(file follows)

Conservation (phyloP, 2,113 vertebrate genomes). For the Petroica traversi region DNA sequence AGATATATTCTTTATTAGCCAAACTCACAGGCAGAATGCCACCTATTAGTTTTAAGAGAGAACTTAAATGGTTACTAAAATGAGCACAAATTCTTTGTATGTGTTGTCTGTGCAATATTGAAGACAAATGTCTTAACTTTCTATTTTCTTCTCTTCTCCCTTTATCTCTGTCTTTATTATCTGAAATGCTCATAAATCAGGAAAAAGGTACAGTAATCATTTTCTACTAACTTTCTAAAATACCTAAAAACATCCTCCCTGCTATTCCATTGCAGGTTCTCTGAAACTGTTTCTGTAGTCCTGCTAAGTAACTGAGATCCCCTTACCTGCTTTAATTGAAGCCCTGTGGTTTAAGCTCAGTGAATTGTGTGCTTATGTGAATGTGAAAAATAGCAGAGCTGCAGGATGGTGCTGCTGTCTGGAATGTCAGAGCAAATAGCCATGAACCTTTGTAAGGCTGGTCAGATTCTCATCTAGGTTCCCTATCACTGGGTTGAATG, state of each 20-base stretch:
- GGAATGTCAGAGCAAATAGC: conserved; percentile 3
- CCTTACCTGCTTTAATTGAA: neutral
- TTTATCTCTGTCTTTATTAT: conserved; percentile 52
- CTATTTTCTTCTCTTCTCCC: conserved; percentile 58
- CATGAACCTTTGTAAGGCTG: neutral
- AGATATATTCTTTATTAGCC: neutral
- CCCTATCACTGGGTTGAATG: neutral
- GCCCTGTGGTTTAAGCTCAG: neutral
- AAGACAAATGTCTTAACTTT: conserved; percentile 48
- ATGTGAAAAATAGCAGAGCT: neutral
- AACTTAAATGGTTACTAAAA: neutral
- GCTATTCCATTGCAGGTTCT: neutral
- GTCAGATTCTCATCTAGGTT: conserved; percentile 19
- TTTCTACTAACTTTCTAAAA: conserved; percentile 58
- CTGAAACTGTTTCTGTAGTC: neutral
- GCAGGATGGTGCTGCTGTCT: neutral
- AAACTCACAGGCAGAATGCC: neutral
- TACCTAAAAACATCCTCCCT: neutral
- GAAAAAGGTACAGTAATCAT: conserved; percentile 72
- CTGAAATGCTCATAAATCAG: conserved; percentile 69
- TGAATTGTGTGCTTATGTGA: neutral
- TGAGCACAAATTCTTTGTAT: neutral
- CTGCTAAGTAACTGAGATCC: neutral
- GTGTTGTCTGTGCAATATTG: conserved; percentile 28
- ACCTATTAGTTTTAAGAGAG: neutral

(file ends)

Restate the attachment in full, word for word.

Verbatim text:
Conservation (phyloP, 2,113 vertebrate genomes). For the Petroica traversi region DNA sequence AGATATATTCTTTATTAGCCAAACTCACAGGCAGAATGCCACCTATTAGTTTTAAGAGAGAACTTAAATGGTTACTAAAATGAGCACAAATTCTTTGTATGTGTTGTCTGTGCAATATTGAAGACAAATGTCTTAACTTTCTATTTTCTTCTCTTCTCCCTTTATCTCTGTCTTTATTATCTGAAATGCTCATAAATCAGGAAAAAGGTACAGTAATCATTTTCTACTAACTTTCTAAAATACCTAAAAACATCCTCCCTGCTATTCCATTGCAGGTTCTCTGAAACTGTTTCTGTAGTCCTGCTAAGTAACTGAGATCCCCTTACCTGCTTTAATTGAAGCCCTGTGGTTTAAGCTCAGTGAATTGTGTGCTTATGTGAATGTGAAAAATAGCAGAGCTGCAGGATGGTGCTGCTGTCTGGAATGTCAGAGCAAATAGCCATGAACCTTTGTAAGGCTGGTCAGATTCTCATCTAGGTTCCCTATCACTGGGTTGAATG, state of each 20-base stretch:
- GGAATGTCAGAGCAAATAGC: conserved; percentile 3
- CCTTACCTGCTTTAATTGAA: neutral
- TTTATCTCTGTCTTTATTAT: conserved; percentile 52
- CTATTTTCTTCTCTTCTCCC: conserved; percentile 58
- CATGAACCTTTGTAAGGCTG: neutral
- AGATATATTCTTTATTAGCC: neutral
- CCCTATCACTGGGTTGAATG: neutral
- GCCCTGTGGTTTAAGCTCAG: neutral
- AAGACAAATGTCTTAACTTT: conserved; percentile 48
- ATGTGAAAAATAGCAGAGCT: neutral
- AACTTAAATGGTTACTAAAA: neutral
- GCTATTCCATTGCAGGTTCT: neutral
- GTCAGATTCTCATCTAGGTT: conserved; percentile 19
- TTTCTACTAACTTTCTAAAA: conserved; percentile 58
- CTGAAACTGTTTCTGTAGTC: neutral
- GCAGGATGGTGCTGCTGTCT: neutral
- AAACTCACAGGCAGAATGCC: neutral
- TACCTAAAAACATCCTCCCT: neutral
- GAAAAAGGTACAGTAATCAT: conserved; percentile 72
- CTGAAATGCTCATAAATCAG: conserved; percentile 69
- TGAATTGTGTGCTTATGTGA: neutral
- TGAGCACAAATTCTTTGTAT: neutral
- CTGCTAAGTAACTGAGATCC: neutral
- GTGTTGTCTGTGCAATATTG: conserved; percentile 28
- ACCTATTAGTTTTAAGAGAG: neutral